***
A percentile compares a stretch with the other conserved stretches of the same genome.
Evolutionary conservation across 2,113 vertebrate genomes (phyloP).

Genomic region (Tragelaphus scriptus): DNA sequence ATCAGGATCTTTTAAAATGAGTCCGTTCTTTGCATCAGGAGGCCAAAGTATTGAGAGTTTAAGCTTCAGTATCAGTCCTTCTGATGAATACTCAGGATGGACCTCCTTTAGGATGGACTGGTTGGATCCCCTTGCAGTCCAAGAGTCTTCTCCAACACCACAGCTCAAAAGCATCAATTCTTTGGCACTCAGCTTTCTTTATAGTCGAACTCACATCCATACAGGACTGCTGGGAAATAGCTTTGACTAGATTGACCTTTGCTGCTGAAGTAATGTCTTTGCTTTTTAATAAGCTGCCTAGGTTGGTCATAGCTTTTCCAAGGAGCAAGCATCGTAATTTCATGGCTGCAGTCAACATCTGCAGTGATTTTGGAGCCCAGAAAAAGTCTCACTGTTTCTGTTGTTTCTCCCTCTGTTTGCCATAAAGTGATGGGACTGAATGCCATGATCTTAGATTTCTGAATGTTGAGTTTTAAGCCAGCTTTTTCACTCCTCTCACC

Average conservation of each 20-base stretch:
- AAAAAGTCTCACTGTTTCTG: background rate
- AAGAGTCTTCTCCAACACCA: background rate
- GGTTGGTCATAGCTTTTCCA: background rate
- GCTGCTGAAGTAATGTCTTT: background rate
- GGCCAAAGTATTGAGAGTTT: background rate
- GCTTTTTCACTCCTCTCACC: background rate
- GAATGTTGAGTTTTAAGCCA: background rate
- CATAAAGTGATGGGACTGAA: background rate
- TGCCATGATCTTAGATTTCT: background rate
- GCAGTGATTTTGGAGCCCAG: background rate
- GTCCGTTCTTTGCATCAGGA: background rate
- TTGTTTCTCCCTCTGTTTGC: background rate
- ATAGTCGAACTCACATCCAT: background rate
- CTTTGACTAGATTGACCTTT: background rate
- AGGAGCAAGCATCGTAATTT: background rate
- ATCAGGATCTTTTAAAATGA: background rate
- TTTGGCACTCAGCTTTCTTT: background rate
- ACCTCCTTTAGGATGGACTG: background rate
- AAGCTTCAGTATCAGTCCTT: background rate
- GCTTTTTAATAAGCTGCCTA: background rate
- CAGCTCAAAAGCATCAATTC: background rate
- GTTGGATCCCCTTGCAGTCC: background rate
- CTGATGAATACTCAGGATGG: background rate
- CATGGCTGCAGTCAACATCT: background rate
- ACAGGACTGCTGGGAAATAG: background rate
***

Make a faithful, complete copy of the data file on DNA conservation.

A percentile compares a stretch with the other conserved stretches of the same genome.
Evolutionary conservation across 2,113 vertebrate genomes (phyloP).

Genomic region (Tragelaphus scriptus): DNA sequence ATCAGGATCTTTTAAAATGAGTCCGTTCTTTGCATCAGGAGGCCAAAGTATTGAGAGTTTAAGCTTCAGTATCAGTCCTTCTGATGAATACTCAGGATGGACCTCCTTTAGGATGGACTGGTTGGATCCCCTTGCAGTCCAAGAGTCTTCTCCAACACCACAGCTCAAAAGCATCAATTCTTTGGCACTCAGCTTTCTTTATAGTCGAACTCACATCCATACAGGACTGCTGGGAAATAGCTTTGACTAGATTGACCTTTGCTGCTGAAGTAATGTCTTTGCTTTTTAATAAGCTGCCTAGGTTGGTCATAGCTTTTCCAAGGAGCAAGCATCGTAATTTCATGGCTGCAGTCAACATCTGCAGTGATTTTGGAGCCCAGAAAAAGTCTCACTGTTTCTGTTGTTTCTCCCTCTGTTTGCCATAAAGTGATGGGACTGAATGCCATGATCTTAGATTTCTGAATGTTGAGTTTTAAGCCAGCTTTTTCACTCCTCTCACC

Average conservation of each 20-base stretch:
- AAAAAGTCTCACTGTTTCTG: background rate
- AAGAGTCTTCTCCAACACCA: background rate
- GGTTGGTCATAGCTTTTCCA: background rate
- GCTGCTGAAGTAATGTCTTT: background rate
- GGCCAAAGTATTGAGAGTTT: background rate
- GCTTTTTCACTCCTCTCACC: background rate
- GAATGTTGAGTTTTAAGCCA: background rate
- CATAAAGTGATGGGACTGAA: background rate
- TGCCATGATCTTAGATTTCT: background rate
- GCAGTGATTTTGGAGCCCAG: background rate
- GTCCGTTCTTTGCATCAGGA: background rate
- TTGTTTCTCCCTCTGTTTGC: background rate
- ATAGTCGAACTCACATCCAT: background rate
- CTTTGACTAGATTGACCTTT: background rate
- AGGAGCAAGCATCGTAATTT: background rate
- ATCAGGATCTTTTAAAATGA: background rate
- TTTGGCACTCAGCTTTCTTT: background rate
- ACCTCCTTTAGGATGGACTG: background rate
- AAGCTTCAGTATCAGTCCTT: background rate
- GCTTTTTAATAAGCTGCCTA: background rate
- CAGCTCAAAAGCATCAATTC: background rate
- GTTGGATCCCCTTGCAGTCC: background rate
- CTGATGAATACTCAGGATGG: background rate
- CATGGCTGCAGTCAACATCT: background rate
- ACAGGACTGCTGGGAAATAG: background rate